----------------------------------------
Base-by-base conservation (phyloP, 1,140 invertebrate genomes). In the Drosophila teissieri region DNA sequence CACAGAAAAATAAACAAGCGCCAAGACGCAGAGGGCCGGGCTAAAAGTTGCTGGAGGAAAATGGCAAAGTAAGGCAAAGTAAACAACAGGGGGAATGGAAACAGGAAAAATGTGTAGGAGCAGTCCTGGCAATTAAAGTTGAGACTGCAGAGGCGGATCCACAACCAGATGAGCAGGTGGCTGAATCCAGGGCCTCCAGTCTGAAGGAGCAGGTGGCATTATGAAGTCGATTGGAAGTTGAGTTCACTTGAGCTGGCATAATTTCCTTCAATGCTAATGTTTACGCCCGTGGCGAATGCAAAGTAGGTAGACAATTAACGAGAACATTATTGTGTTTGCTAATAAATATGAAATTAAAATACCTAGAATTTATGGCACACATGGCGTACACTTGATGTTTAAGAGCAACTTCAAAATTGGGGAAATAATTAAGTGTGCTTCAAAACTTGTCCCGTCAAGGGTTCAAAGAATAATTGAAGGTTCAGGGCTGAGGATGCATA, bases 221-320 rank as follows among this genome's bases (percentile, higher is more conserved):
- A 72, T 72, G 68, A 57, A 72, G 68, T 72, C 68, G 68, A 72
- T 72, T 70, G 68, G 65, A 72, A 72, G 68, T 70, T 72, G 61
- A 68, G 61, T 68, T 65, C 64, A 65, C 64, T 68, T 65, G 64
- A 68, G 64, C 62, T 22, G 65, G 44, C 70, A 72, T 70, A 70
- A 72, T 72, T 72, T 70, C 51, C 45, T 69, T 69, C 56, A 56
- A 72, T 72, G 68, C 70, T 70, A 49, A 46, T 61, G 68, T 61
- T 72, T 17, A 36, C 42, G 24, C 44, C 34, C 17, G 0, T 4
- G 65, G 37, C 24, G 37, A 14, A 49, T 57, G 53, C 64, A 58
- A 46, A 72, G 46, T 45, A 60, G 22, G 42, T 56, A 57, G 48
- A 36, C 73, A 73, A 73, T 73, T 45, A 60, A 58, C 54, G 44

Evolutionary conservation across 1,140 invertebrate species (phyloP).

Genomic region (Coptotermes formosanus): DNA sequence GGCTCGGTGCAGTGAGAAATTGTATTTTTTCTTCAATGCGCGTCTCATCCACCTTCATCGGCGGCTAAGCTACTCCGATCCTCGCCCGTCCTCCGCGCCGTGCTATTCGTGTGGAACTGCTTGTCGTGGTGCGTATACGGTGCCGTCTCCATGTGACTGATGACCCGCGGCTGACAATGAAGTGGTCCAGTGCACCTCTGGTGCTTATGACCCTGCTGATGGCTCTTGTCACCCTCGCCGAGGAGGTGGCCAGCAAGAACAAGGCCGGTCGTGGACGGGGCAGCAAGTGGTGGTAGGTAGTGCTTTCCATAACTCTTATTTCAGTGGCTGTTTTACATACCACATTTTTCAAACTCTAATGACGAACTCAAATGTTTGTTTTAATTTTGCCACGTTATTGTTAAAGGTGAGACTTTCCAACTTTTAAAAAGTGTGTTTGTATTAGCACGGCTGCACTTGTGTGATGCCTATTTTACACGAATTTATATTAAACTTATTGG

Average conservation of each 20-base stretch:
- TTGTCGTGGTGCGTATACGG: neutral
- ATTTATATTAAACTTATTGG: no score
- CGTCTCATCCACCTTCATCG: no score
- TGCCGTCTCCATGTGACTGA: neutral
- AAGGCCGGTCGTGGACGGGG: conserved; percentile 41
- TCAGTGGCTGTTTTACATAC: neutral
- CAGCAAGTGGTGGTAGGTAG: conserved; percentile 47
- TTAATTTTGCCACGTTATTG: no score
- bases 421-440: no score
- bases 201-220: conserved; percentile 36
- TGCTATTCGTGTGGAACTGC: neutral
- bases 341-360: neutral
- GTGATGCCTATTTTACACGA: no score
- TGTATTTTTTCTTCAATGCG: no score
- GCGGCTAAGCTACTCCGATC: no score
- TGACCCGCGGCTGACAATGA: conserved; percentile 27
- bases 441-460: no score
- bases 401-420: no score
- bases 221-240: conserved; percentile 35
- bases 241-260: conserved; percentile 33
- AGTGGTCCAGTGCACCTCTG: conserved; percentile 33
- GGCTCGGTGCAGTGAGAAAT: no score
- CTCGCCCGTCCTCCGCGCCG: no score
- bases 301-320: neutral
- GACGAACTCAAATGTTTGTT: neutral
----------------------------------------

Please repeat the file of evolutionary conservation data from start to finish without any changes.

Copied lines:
Base-by-base conservation (phyloP, 1,140 invertebrate genomes). In the Drosophila teissieri region DNA sequence CACAGAAAAATAAACAAGCGCCAAGACGCAGAGGGCCGGGCTAAAAGTTGCTGGAGGAAAATGGCAAAGTAAGGCAAAGTAAACAACAGGGGGAATGGAAACAGGAAAAATGTGTAGGAGCAGTCCTGGCAATTAAAGTTGAGACTGCAGAGGCGGATCCACAACCAGATGAGCAGGTGGCTGAATCCAGGGCCTCCAGTCTGAAGGAGCAGGTGGCATTATGAAGTCGATTGGAAGTTGAGTTCACTTGAGCTGGCATAATTTCCTTCAATGCTAATGTTTACGCCCGTGGCGAATGCAAAGTAGGTAGACAATTAACGAGAACATTATTGTGTTTGCTAATAAATATGAAATTAAAATACCTAGAATTTATGGCACACATGGCGTACACTTGATGTTTAAGAGCAACTTCAAAATTGGGGAAATAATTAAGTGTGCTTCAAAACTTGTCCCGTCAAGGGTTCAAAGAATAATTGAAGGTTCAGGGCTGAGGATGCATA, bases 221-320 rank as follows among this genome's bases (percentile, higher is more conserved):
- A 72, T 72, G 68, A 57, A 72, G 68, T 72, C 68, G 68, A 72
- T 72, T 70, G 68, G 65, A 72, A 72, G 68, T 70, T 72, G 61
- A 68, G 61, T 68, T 65, C 64, A 65, C 64, T 68, T 65, G 64
- A 68, G 64, C 62, T 22, G 65, G 44, C 70, A 72, T 70, A 70
- A 72, T 72, T 72, T 70, C 51, C 45, T 69, T 69, C 56, A 56
- A 72, T 72, G 68, C 70, T 70, A 49, A 46, T 61, G 68, T 61
- T 72, T 17, A 36, C 42, G 24, C 44, C 34, C 17, G 0, T 4
- G 65, G 37, C 24, G 37, A 14, A 49, T 57, G 53, C 64, A 58
- A 46, A 72, G 46, T 45, A 60, G 22, G 42, T 56, A 57, G 48
- A 36, C 73, A 73, A 73, T 73, T 45, A 60, A 58, C 54, G 44

Evolutionary conservation across 1,140 invertebrate species (phyloP).

Genomic region (Coptotermes formosanus): DNA sequence GGCTCGGTGCAGTGAGAAATTGTATTTTTTCTTCAATGCGCGTCTCATCCACCTTCATCGGCGGCTAAGCTACTCCGATCCTCGCCCGTCCTCCGCGCCGTGCTATTCGTGTGGAACTGCTTGTCGTGGTGCGTATACGGTGCCGTCTCCATGTGACTGATGACCCGCGGCTGACAATGAAGTGGTCCAGTGCACCTCTGGTGCTTATGACCCTGCTGATGGCTCTTGTCACCCTCGCCGAGGAGGTGGCCAGCAAGAACAAGGCCGGTCGTGGACGGGGCAGCAAGTGGTGGTAGGTAGTGCTTTCCATAACTCTTATTTCAGTGGCTGTTTTACATACCACATTTTTCAAACTCTAATGACGAACTCAAATGTTTGTTTTAATTTTGCCACGTTATTGTTAAAGGTGAGACTTTCCAACTTTTAAAAAGTGTGTTTGTATTAGCACGGCTGCACTTGTGTGATGCCTATTTTACACGAATTTATATTAAACTTATTGG

Average conservation of each 20-base stretch:
- TTGTCGTGGTGCGTATACGG: neutral
- ATTTATATTAAACTTATTGG: no score
- CGTCTCATCCACCTTCATCG: no score
- TGCCGTCTCCATGTGACTGA: neutral
- AAGGCCGGTCGTGGACGGGG: conserved; percentile 41
- TCAGTGGCTGTTTTACATAC: neutral
- CAGCAAGTGGTGGTAGGTAG: conserved; percentile 47
- TTAATTTTGCCACGTTATTG: no score
- bases 421-440: no score
- bases 201-220: conserved; percentile 36
- TGCTATTCGTGTGGAACTGC: neutral
- bases 341-360: neutral
- GTGATGCCTATTTTACACGA: no score
- TGTATTTTTTCTTCAATGCG: no score
- GCGGCTAAGCTACTCCGATC: no score
- TGACCCGCGGCTGACAATGA: conserved; percentile 27
- bases 441-460: no score
- bases 401-420: no score
- bases 221-240: conserved; percentile 35
- bases 241-260: conserved; percentile 33
- AGTGGTCCAGTGCACCTCTG: conserved; percentile 33
- GGCTCGGTGCAGTGAGAAAT: no score
- CTCGCCCGTCCTCCGCGCCG: no score
- bases 301-320: neutral
- GACGAACTCAAATGTTTGTT: neutral